Posted on 21 Apr 2020
The IMF warned of the worst global economic outlook since the Great Depression, with output losses this year expected to far exceed those that followed the financial crisis of 2008.
The FTSE 100 fell 1.0% over the week.
The UK government extended the lockdown by 3 weeks and came under growing pressure to reveal its exit plans from the current situation.
The governor of the Bank of England backed forecasts that suggested that the UK economy had plunged 35% since the lockdown started.
The S&P 500 gained 1.9% over the week. The index is now in bull market territory, having rebounded well over 20% compared to its nadir in mid-March.
Jobless claims continued to rise, with 5.2 million claims filed during the week, although this has slowed from the 6.6 million submitted the week before. Since the lockdowns began in March, jobless claims have risen by 22 million.
US retail sales slumped 8.7% over the month of March. This is the steepest monthly drop since records started in 1992.
Industrial production plunged fell 5.4% over the month of March, the worst monthly since 1946.
The Empire State manufacturing survey fell to minus 78.2 in April, far worse than the previous record low of minus 34.3 reached in February 2009 during the world financial crisis.
The National Association of Home Builders’ housing market sentiment index posted its biggest ever monthly decline, falling from 72 in March to 30 in April. The data is at its lowest level since June 2012.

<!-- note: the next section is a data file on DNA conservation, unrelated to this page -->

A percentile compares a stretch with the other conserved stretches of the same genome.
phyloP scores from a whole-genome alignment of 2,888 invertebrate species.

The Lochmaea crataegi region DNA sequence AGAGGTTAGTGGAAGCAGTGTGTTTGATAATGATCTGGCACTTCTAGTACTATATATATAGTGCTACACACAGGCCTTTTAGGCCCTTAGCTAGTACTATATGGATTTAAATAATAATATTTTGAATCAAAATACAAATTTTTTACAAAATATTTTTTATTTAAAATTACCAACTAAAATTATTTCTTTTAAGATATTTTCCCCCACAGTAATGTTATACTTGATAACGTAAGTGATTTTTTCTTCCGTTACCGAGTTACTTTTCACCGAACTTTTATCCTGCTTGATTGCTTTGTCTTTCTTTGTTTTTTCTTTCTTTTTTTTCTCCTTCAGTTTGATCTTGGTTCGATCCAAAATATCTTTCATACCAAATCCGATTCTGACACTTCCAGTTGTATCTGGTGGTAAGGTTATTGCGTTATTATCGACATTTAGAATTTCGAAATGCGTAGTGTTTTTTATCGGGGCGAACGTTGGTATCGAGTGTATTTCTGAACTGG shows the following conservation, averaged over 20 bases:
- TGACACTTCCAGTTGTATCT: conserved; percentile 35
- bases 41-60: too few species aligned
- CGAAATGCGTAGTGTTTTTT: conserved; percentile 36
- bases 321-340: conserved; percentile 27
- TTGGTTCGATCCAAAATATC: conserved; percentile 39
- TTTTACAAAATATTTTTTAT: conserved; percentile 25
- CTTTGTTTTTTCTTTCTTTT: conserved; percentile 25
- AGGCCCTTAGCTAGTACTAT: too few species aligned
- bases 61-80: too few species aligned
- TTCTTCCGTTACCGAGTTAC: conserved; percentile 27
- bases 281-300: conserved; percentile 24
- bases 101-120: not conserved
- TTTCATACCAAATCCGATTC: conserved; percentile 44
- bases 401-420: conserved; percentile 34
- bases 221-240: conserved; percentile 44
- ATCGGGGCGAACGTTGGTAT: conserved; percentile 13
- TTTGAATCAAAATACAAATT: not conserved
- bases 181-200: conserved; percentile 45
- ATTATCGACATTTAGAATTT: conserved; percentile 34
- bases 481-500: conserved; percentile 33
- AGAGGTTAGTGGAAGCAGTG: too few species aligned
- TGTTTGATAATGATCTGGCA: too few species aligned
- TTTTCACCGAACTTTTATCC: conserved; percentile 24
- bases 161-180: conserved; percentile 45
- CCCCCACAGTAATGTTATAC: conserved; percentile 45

As the first-quarter earnings season started, JPMorgan Chase set the tone for banks, saying profits had fallen 69% in the first quarter, while Wells Fargo said net income has dropped almost 90%.
The FTSEurofirst 300 rose 0.6% over the week.
Spain and France extended their lockdowns until mid-May. However, Germany declared that the virus was under control and gradually started to lift its social distancing measures. It joins Denmark and Austria which have already started to slowly reverse their lockdown measures.
The Nikkei 225 rose 2.0% over the week.
Chinese GDP shrank 6.8% in the first quarter of 2020 as the coronavirus pandemic ended an era of uninterrupted growth dating back to the 1970s.
China’s exports fell 3.5% year on year in March, an improvement after the steep falls recorded in January and February.
Investors reacted badly to Argentina’s long-awaited offer to restructure $83bn of its foreign debt: the Latin American nation is seeking to avoid defaulting on its payments for a ninth time. Investors were asked to accept a suspension on all debt payments for three years (near the end of President Alberto Fernández’s term) as well as a 62% “haircut” on interest payments worth almost $38bn.
Ecuador reached a deal to postpone its debt repayments until August.
A second rating agency, Moody’s, downgraded Mexican state-owned oil company Pemex to junk status.
The South African central bank cut interest rates by 100bps to 4.25%, the lowest level in the post-apartheid era.
The yield on the 10-year US Treasury closed the week at 0.61%, while the yield on the 10-year German Bund ended at -0.47%.
Investors poured a record $10.5bn into junk bond funds in the week ending Wednesday 15 April after the Federal Reserve shocked markets by pledging to support the debt.
However, retailers JCPenney and Neiman Marcus both missed interest payments on their high-yield bonds.
Companies rushed to issue debt to help them through the coronavirus crisis. Investment grade-rated hotel operator Marriott raised $1.6bn, while junk-rated manufacturer of aircraft parts Spirit AeroSystems raised $1.2bn. Carmaker Ford also announced plans to raised cash through issuing bonds.
Italy’s government announced it would issue a bond to help pay for the impact of the coronavirus crisis. The new “BTP Italia” bond will offer interest payments tied to Italy’s inflation rates and be sold in maturities ranging from four to eight years.